Posts Tagged ‘partnerships’
In celebration of National Principals Month this October, AACTE joins the National Association of Secondary School Principals (NASSP), National Association of Elementary School Principals (NAESP), and American Federation of School Administrators (AFSA) in recognizing the important work of principals in making schools great. National and state resolutions, formal awards and recognitions, and acknowledgments from U.S. senators and representatives and other top government officials mark this broad celebration of the principalship. It is an opportunity to say “thank you” to principals across the nation, and to reflect on the roles of school leaders and the importance of preparing them well.
In the College of Community Innovation and Education at the University of Central Florida (UCF), we view partnerships as one of our core values. The UCF Literacy Symposium, an annual conference with a mission to be at the forefront of literacy learning, is one example of a strategic partnership between our college and in-service educators. The event creates a space for bringing together teacher and PK-20 educators to connect, share, advocate for, and learn about literacy.
This year, we celebrated our 20th annual event with the help of 768 educators and other stakeholders who share a common interest in literacy instruction and learning. The symposium is well known across the state of Florida, and every year we attract educators from various Florida universities and school districts as well as from other states. Participants at the 2018 symposium included PK-20 teacher educators, in-service and preservice educators (including school administrators, specialized literacy professionals, school counselors, and other support staff), local superintendents and school district personnel, state Department of Education officials, and others (e.g., legislators, publishers, and representatives from research and educational centers).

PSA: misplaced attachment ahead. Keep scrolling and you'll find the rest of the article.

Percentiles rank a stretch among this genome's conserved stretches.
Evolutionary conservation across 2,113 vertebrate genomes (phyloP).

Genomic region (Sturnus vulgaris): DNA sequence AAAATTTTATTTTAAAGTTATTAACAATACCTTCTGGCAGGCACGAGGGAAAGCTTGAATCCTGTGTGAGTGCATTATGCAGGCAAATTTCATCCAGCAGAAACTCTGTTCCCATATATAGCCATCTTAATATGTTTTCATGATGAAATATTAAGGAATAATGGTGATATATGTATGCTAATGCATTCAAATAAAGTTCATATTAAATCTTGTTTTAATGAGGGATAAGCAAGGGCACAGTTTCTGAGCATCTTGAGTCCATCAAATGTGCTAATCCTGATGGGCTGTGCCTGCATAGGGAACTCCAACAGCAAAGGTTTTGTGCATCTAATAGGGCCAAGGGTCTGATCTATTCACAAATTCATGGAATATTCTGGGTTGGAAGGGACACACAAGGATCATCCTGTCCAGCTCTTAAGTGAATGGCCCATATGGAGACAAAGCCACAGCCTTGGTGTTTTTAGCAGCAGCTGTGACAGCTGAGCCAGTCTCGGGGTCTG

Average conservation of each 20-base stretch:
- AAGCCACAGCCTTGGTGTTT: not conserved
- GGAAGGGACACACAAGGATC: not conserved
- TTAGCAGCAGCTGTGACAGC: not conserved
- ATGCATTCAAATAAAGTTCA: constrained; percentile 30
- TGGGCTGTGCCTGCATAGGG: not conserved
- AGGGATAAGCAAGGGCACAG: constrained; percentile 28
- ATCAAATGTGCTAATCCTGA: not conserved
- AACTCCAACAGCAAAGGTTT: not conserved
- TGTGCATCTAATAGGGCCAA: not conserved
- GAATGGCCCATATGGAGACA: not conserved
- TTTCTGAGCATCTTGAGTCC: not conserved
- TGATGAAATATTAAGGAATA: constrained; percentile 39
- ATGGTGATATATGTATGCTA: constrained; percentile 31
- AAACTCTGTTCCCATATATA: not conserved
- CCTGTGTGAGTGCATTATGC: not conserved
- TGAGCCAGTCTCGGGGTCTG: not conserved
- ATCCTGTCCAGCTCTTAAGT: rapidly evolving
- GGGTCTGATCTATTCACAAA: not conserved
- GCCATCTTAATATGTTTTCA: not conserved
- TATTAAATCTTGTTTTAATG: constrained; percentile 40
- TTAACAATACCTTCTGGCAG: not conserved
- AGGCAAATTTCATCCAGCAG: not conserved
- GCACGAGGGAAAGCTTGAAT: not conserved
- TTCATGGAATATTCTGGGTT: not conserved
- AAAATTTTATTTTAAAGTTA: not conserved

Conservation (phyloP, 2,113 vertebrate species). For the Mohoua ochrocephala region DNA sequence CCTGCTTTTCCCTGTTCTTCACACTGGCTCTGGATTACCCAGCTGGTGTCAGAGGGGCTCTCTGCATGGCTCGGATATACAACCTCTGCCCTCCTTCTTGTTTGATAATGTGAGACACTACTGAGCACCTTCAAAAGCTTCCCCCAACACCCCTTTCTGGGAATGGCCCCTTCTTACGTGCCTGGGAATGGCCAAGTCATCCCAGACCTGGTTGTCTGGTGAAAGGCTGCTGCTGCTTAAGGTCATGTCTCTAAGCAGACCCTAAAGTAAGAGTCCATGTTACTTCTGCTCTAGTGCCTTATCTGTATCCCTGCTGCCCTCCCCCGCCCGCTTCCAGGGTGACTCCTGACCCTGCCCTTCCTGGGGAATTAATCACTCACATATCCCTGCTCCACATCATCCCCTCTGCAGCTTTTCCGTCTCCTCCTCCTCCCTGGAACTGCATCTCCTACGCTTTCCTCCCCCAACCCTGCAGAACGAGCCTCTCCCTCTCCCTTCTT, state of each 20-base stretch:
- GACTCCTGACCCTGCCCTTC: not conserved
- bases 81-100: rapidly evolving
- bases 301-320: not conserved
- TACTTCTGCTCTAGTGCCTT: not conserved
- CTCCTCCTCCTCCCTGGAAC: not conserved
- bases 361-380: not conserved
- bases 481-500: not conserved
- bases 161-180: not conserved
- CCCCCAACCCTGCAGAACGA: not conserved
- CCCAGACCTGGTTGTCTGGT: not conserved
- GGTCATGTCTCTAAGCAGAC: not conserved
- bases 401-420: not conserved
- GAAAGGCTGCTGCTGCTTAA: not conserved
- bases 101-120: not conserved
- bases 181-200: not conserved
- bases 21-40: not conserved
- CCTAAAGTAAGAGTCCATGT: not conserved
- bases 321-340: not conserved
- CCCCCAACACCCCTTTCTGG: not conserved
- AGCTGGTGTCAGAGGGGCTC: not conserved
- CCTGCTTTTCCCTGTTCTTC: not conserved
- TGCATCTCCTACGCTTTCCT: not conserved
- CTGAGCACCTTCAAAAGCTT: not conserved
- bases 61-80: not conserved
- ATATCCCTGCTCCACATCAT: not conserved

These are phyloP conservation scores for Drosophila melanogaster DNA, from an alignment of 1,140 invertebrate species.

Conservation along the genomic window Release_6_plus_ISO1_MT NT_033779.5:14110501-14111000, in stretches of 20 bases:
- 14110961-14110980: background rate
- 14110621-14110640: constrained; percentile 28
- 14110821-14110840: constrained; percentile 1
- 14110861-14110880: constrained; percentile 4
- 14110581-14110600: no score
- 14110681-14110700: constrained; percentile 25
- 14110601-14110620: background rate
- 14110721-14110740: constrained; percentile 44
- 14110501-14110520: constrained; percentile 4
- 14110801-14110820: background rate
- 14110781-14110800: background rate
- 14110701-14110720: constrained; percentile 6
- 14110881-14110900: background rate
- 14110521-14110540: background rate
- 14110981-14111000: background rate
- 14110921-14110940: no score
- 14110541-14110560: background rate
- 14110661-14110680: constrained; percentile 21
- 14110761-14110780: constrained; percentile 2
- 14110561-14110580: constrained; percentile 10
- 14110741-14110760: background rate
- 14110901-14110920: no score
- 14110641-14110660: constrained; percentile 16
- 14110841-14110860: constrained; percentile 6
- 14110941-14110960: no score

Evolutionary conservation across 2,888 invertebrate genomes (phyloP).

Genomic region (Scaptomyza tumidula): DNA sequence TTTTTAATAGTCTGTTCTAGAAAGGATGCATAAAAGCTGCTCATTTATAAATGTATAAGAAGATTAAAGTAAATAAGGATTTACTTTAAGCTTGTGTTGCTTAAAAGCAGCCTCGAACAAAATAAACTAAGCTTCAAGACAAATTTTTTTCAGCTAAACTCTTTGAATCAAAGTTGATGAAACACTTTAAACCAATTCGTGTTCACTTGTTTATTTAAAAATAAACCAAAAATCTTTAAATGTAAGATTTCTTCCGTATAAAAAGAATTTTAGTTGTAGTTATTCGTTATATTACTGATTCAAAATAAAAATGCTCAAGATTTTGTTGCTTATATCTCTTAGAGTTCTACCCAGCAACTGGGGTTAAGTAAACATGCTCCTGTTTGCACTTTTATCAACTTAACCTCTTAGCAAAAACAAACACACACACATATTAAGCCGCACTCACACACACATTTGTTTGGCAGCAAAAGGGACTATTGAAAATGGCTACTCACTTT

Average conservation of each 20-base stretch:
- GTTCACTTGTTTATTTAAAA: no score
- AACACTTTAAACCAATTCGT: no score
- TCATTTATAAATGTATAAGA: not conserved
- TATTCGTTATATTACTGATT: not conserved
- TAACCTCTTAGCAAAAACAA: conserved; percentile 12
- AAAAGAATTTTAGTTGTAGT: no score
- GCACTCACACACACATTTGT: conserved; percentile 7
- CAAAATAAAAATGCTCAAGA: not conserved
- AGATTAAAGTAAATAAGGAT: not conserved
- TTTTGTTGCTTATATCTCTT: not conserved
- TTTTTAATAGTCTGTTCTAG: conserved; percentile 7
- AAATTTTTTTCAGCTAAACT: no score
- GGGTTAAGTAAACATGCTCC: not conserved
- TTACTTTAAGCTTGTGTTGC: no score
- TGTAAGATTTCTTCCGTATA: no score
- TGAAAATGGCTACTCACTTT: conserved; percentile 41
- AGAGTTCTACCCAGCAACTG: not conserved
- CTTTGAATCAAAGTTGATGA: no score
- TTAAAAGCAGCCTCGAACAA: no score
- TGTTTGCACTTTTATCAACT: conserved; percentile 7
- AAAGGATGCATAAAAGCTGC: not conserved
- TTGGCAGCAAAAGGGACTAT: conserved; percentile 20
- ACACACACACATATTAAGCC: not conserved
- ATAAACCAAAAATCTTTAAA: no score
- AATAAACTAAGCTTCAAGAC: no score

The 47 state chapters of AACTE employ a wide variety of membership models, activity calendars, and strategic partnerships to meet the priorities of their members. While all chapters are based on the fundamental value of interinstitutional collaboration, these coalitions are not just about members talking to themselves or circling the wagons. They also provide an effective launching point for their individual and collective members to connect with external groups that lend important new perspectives and advantages.
The Arkansas Association of Colleges for Teacher Education (ArACTE) offers an example of how connections forged outside its membership boost its capacity to focus on advocacy priorities as a group–and on common programmatic concerns at the campus level.
The views expressed in this post do not necessarily reflect the views of AACTE.
In the face of continuing criticism of teacher preparation, the Ohio Association of Colleges for Teacher Education (OACTE) has worked to advocate for sensible teacher preparation policy. Although advocacy was not something many in OACTE envisioned would factor into their higher education careers, we have come to believe that advocacy is not only important, but essential, to the continued health and evolution of teacher education work.
(February 23, 2018, Washington, D.C.) – Lynn M. Gangone, President and CEO of the American Association of Colleges for Teacher Education (AACTE), today issued the following statement regarding the school shooting that took place in Parkland, Florida, a week ago and the nation-wide conversations that have occurred since the incident:
“AACTE would like to express its deepest sympathy for the teachers, students, parents and community of the Marjory Stoneman Douglas High School in Parkland, Florida, who mourn the loss of family and friends victimized by the school shooting on February 14, 2018. Schools are the nuclei of local communities and the preparatory grounds where future leaders are educated and shaped to inform and engage in our democracy. Preserving the safety and sanctity of the classroom is critical for teachers and students to effectively build trust, respect and care in order for all children to learn.